In '100 Years of Solitude' by Gabriel García Marquez, there is Macondo: a town hard to declare as fully real or fictional; an archetype of the magical-real; an interstitial town, where things are, but are not. Object-oriented philosophy proposes a not so distant idea: a flat consideration of objects, an ethereal alchemy in which everything, no matter if physical or imaginary, coexists although remaining autonomous.
Such ideas can be related to listening and composition in order to reflect the state of things after the anthropocene and also to consider sound as a way to explore objects and their dramas. If we consider things equally, no matter how real they are, then we can approach all objects as ‘sonic’, to value objects as resonances, being there but not. Sound in an ontological interstice for which causality is not conceived as fixed to a particular mechanistic perspective but rather a sonic scaffolding: a mutant, mysterious, paradoxical set of objects.
When it comes to listening, both materiality and intangibility interact, so here composition appears as a way of weaving such interstitial objects, made of echoes of field recordings, found objects, aural situations, sonic memories, digital dots, analog synths, electromagnetic fields, musical instruments, among others. Everything with everything, not caring about sounds, but objects as such.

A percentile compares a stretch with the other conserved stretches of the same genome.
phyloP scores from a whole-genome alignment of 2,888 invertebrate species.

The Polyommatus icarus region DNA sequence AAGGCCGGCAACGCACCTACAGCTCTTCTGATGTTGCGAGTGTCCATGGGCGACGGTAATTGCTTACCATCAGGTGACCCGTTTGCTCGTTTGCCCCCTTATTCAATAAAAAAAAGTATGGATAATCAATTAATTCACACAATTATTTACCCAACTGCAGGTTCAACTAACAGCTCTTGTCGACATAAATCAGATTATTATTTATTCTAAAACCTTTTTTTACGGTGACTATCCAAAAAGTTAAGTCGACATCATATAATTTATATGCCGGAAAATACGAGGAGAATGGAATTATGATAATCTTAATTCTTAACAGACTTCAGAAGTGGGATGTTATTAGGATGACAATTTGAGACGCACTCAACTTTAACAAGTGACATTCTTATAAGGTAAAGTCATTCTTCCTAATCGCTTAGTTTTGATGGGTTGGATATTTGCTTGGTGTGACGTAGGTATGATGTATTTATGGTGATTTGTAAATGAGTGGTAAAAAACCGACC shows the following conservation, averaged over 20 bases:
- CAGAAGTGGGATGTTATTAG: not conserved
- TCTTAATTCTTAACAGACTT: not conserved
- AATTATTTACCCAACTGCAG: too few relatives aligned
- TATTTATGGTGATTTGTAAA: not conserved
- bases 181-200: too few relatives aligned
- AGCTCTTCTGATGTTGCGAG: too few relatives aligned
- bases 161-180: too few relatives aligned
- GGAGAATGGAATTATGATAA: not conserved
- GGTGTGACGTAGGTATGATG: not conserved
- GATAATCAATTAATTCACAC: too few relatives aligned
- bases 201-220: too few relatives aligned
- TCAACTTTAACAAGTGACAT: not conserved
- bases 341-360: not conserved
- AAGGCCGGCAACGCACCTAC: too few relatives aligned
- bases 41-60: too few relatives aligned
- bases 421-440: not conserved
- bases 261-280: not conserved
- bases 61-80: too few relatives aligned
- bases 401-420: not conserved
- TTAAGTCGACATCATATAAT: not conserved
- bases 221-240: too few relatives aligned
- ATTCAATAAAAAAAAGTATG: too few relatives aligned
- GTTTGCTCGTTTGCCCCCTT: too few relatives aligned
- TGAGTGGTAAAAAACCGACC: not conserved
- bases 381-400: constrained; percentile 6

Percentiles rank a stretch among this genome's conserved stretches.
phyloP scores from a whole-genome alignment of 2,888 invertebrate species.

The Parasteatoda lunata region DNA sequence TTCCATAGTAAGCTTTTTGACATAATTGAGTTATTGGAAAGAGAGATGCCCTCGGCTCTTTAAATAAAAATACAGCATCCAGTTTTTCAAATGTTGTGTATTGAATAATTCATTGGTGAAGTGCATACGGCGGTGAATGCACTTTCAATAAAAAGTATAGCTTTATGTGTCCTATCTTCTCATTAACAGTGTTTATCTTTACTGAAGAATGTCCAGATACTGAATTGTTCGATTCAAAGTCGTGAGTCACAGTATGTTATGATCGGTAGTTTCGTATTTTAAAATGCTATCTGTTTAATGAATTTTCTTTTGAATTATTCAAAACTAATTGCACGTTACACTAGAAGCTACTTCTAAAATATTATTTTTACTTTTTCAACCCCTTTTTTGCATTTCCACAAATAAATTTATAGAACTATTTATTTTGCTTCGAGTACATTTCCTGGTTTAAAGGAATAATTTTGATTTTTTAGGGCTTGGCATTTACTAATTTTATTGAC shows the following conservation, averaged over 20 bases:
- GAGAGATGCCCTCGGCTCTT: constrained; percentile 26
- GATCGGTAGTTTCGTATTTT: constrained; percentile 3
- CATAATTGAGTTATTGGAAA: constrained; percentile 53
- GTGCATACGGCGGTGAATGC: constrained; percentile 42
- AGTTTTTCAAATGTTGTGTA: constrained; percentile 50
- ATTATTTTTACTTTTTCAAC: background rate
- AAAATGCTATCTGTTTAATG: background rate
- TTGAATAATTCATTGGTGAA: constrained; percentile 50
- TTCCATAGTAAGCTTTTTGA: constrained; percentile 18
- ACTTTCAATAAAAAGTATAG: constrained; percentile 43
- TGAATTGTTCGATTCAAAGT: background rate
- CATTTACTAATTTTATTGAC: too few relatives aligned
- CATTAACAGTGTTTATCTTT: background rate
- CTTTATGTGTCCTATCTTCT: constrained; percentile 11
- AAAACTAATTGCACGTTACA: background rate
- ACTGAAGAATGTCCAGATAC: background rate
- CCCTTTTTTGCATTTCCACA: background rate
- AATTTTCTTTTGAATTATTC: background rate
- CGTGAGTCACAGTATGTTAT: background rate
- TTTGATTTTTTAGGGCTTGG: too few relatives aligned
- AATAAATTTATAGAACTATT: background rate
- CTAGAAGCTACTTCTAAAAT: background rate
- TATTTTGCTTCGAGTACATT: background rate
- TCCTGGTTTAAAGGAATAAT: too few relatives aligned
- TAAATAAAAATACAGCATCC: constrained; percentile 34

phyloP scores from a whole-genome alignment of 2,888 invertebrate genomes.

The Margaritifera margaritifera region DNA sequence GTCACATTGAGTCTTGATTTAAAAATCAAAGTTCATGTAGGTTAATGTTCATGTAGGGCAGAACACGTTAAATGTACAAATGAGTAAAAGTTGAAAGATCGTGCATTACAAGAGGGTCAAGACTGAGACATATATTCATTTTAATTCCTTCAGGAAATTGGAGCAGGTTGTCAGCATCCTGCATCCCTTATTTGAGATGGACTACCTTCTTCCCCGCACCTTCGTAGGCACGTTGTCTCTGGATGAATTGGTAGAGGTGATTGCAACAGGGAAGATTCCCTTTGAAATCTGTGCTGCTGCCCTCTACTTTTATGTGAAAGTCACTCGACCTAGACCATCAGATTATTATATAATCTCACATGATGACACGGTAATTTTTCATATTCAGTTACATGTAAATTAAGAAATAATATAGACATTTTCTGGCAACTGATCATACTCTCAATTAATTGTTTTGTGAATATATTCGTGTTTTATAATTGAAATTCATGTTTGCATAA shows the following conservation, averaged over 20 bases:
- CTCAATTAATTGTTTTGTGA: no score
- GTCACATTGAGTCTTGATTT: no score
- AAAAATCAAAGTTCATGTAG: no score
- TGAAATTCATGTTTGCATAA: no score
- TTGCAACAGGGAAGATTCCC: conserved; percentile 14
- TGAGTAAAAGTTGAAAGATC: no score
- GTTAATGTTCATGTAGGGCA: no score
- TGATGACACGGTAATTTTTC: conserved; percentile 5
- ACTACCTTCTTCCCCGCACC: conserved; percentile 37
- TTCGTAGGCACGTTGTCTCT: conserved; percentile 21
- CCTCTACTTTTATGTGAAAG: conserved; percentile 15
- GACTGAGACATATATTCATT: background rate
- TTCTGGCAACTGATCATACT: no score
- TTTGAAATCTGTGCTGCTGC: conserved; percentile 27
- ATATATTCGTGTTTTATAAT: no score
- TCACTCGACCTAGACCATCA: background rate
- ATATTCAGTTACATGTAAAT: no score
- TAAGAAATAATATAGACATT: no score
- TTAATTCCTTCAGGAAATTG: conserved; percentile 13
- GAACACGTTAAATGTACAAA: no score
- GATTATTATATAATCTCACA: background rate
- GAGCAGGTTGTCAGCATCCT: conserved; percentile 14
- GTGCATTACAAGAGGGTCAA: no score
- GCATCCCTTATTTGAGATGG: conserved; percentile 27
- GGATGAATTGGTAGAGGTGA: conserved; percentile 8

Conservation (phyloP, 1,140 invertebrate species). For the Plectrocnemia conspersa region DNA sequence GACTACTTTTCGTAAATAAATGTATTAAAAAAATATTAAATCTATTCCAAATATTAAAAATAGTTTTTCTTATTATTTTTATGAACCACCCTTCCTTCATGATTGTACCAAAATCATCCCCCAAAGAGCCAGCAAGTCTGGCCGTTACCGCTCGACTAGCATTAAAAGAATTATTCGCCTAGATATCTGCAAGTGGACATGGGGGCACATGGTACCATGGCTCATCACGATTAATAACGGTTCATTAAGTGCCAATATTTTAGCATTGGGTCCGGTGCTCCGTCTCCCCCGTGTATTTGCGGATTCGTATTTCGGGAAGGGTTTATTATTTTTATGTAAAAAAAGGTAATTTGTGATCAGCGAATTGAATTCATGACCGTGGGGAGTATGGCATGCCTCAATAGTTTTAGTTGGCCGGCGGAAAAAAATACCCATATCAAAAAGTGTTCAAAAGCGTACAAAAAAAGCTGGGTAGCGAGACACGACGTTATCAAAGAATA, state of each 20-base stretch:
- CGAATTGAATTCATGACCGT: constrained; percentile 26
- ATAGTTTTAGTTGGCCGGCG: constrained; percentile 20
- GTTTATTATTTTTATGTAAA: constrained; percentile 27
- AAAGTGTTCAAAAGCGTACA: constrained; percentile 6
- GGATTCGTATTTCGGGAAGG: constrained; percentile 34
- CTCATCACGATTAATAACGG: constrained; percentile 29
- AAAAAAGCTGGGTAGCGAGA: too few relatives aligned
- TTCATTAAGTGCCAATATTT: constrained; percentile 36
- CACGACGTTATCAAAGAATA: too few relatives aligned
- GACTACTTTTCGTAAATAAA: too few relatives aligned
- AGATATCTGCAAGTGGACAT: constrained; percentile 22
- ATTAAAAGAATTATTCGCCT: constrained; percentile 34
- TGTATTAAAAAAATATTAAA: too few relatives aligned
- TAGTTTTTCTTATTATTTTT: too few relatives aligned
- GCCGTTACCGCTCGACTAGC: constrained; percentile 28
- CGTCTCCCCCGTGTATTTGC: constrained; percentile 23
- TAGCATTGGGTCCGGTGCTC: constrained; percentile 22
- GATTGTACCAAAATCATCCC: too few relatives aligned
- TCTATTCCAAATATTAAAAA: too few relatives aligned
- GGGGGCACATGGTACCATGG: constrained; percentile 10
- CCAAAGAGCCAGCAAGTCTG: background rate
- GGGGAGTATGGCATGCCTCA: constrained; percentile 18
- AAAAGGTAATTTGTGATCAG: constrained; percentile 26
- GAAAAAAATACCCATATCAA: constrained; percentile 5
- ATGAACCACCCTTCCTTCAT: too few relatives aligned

Macondo was composed in Medellín, Colombia during 2017, based on an exploration of materials gathered since 2012 and used in a research project called Aleph, started in 2016 with video artist Rossana Uribe and philosopher Camilo Tamayo and dedicated to research into magical realism. It has presented both in av installations and performance, the first sonic-only result of the process, presented initially in an acousmatic installation at FLORA ars+natura gallery in Bogotá, Colombia.
Track names 1 to 3 have been taken literally from a phrase present in the first page of 100 years of solitude: “(1) The world was so recent (2) that many things lacked names, (3) and in order to indicate them it was necessary to point…”. Track 4 is a quote by Timothy Morton from his book 'Realist Magic'.
released November 17, 2017
Images by Rossana Uribe.
Special thanks to Cat, Ross, Richard and Fabio.
c 2017 Miguel Isaza / p 2017 LINE
Durand makes great work with whatever he is using- from tinkling, childlike wanderings to dusty drones, he projects his inner self- and this is no exception. Using a limited palette, he makes gorgeous lines that interweave and mutate...this work is not unlike a great painter who decides to make a series with a charcoal stick, two pencils and a watercolor pad...... editions vaché